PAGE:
The Department of Homeland Security (DHS) was created on November 25, 2002, by the Homeland Security Act. In the wake of the attacks of September 11, 2001, President Bush established the Office of Homeland Security by executive order. Following congressional calls for the reorganization and refocusing of government agencies to bolster national security, the Office of Homeland Security was supplanted by a full-scale department to be headed by a new secretary of homeland security. After much wrangling between the president and Congress over the scope and the extent of legislative oversight of the new entity, DHS came into being in the largest government reorganization since the 1940s. It subsumed twenty-two existing federal agencies consisting of approximately 180 thousand federal employees, and represents the third largest government department.
The Department of Homeland Security’s mandate is to reduce America’s vulnerability to terrorism, prevent terrorist attacks inside the country, and manage recovery efforts in the event of such an attack. Agencies such as the Immigration and Naturalization Service, the Secret Service, the Federal Emergency Management Administration, the Customs Service, and others were placed under the department’s authority. Former Pennsylvania Governor Tom Ridge was named as the first secretary of homeland security.
A primary aim of the Homeland Security Act is to assist with the collection, analysis, and sharing of intelligence information relating to security threats to the homeland and to enabling DHS to be proactive in forestalling attacks. However, threats to national security inevitably create tensions with the constitutional liberties and freedoms Americans have long cherished. The breadth and nature of DHS’s mandate have generated significant criticism from civil libertarians who argue that the legislation undermines privacy rights and government openness by restricting public access to government information while lowering barriers to the monitoring and interception of electronic communications.
The Freedom of Information Act (FOIA) of 1966 provides a right to the public to have access to information regarding government activities to prevent ‘‘wrongdoing’’ by the federal government; however, section 214 of the Homeland Security Act provides blanket authorization for DHS to withhold certain information relating to national security-related ‘‘critical infrastructure’’ if provided voluntarily by private companies. While supporters contend that such a provision is critical to encouraging the sharing of critical information with the government, critics note that information voluntarily provided to DHS by a nuclear power company related to a nuclear spill could not be shared with other government regulatory agencies or the general public. Section 214, it is contended, significantly undermines the purpose of FOIA.
Section 225 expands the government’s ability to monitor electronic communications absent a judicial warrant. One provision within this section expands the scope of cases in which Internet service providers (ISPs) are shielded from liability for turning over private communications to the government. Although prior statutes went further to protect the privacy of ISP subscribers from unreasonable searches and seizures in line with the Fourth Amendment, the new law lowers the standard necessary to permit disclosure of private Internet communications. The section also expands the government’s ability to install monitoring devices temporarily without a warrant on certain electronic devices in an ‘‘emergency situation’’ or on computers deemed ‘‘protected,’’ which Courts have understood to mean those involved in or affecting interstate or foreign commerce or communication. Although the standard of a ‘‘reasonable expectation of privacy’’ that has governed consideration of Fourth Amendment searches and seizures is in a state of flux and may well have shrunk in this new world of Internet connectivity, section 225 certainly narrows the scope of privacy rights over certain electronic communications.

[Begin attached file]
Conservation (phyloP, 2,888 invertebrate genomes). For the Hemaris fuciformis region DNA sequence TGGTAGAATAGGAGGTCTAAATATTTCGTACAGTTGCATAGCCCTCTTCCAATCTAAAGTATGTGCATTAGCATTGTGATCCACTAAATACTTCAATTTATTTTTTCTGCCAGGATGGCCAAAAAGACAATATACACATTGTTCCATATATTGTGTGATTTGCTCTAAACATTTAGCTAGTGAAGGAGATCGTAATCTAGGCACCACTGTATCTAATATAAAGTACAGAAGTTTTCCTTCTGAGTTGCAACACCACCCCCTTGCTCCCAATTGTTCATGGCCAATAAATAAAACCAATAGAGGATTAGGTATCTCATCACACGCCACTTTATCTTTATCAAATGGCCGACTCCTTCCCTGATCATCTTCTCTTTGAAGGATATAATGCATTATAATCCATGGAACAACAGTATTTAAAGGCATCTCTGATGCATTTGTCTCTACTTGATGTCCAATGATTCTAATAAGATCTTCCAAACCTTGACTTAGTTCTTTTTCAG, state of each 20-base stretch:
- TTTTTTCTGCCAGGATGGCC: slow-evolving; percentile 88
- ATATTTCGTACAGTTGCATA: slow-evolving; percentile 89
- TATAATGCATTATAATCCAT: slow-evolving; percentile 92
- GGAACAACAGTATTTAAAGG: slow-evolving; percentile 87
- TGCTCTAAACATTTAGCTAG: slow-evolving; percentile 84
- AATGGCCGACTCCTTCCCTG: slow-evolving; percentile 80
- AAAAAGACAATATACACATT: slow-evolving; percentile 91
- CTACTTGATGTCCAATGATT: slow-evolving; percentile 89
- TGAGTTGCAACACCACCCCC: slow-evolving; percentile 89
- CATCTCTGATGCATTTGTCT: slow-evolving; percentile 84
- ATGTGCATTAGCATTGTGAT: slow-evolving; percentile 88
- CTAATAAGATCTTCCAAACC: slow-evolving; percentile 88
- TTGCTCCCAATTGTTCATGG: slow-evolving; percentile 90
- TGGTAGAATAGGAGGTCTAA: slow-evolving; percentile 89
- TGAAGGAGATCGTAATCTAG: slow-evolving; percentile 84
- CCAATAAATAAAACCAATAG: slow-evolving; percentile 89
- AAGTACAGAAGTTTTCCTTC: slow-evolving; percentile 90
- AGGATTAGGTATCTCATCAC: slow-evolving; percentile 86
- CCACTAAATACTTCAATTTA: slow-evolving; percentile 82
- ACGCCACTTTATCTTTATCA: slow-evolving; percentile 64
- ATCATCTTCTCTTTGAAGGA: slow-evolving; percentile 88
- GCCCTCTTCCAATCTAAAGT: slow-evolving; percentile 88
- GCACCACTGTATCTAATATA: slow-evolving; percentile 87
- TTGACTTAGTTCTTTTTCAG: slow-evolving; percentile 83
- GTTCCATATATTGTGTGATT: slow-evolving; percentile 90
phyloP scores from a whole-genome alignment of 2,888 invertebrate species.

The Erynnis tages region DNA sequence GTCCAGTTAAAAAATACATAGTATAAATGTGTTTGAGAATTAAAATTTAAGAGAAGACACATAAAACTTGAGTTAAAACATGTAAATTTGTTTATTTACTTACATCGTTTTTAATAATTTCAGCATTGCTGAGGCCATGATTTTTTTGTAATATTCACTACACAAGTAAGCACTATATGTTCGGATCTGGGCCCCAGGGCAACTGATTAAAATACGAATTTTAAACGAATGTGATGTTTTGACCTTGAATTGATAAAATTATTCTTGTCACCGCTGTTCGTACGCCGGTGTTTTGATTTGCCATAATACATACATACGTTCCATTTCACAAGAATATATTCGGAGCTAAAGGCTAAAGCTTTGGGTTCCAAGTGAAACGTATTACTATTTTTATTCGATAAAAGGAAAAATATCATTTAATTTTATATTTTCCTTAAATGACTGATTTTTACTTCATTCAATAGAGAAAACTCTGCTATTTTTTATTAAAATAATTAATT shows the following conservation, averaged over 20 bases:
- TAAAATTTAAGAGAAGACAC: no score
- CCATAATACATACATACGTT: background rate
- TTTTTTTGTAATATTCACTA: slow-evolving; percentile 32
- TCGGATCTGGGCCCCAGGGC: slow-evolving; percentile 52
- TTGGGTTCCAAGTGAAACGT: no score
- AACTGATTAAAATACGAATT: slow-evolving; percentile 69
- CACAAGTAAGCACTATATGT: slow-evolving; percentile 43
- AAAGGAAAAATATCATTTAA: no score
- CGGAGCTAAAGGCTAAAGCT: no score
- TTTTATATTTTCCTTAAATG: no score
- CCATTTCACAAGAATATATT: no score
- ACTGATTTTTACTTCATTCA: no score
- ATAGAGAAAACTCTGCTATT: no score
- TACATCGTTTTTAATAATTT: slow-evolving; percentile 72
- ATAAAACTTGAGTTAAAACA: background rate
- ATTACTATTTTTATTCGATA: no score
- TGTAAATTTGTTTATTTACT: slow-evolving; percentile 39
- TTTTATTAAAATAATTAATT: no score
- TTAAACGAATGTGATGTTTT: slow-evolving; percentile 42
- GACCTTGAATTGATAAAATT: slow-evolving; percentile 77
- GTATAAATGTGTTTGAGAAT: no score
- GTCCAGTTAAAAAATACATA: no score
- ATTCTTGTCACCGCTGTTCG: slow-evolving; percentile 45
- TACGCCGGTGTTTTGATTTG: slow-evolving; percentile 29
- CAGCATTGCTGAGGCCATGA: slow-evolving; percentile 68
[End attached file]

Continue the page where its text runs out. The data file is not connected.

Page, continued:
The Homeland Security Act has also been criticized for eroding individual rights by authorizing the president to suspend collective bargaining rights for DHS employees if he or she deems that union activities are having a ‘‘substantial adverse impact’’ on homeland security. The act also limits liability, even in cases of negligence, for makers of critical vaccines against smallpox or anthrax with whom the department has contracted.
Sensitive to the civil liberties implications of the legislation, section 705 of the law created a position for the officer for civil rights and civil liberties while section 222 creates a privacy officer. The former is tasked with conducting investigations on allegations of civil rights abuses in DHS and providing advice to the secretary of homeland security as to matters concerning civil liberties. The officer, for example, has established a training program for DHS employees called Civil Liberties University. The privacy officer is similarly responsible for advising the secretary and for reporting on the privacy implications of DHS activities and new technologies.
Although DHS includes some administrative structures to review the privacy and civil rights effects of the Homeland Security Act, this has not prevented groups such as the American Civil Liberties Union from initiating litigation concerning border security practices or the sharing of airline passenger screening procedures. The focus on homeland security appears unlikely to recede in importance in the near future, so pressures on civil liberties will no doubt endure.
References and Further Reading
See also Electronic Surveillance, Technological Monitoring, and Dog Sniffs; 9/11 and the War on Terrorism; Patriot Act; Wiretapping Laws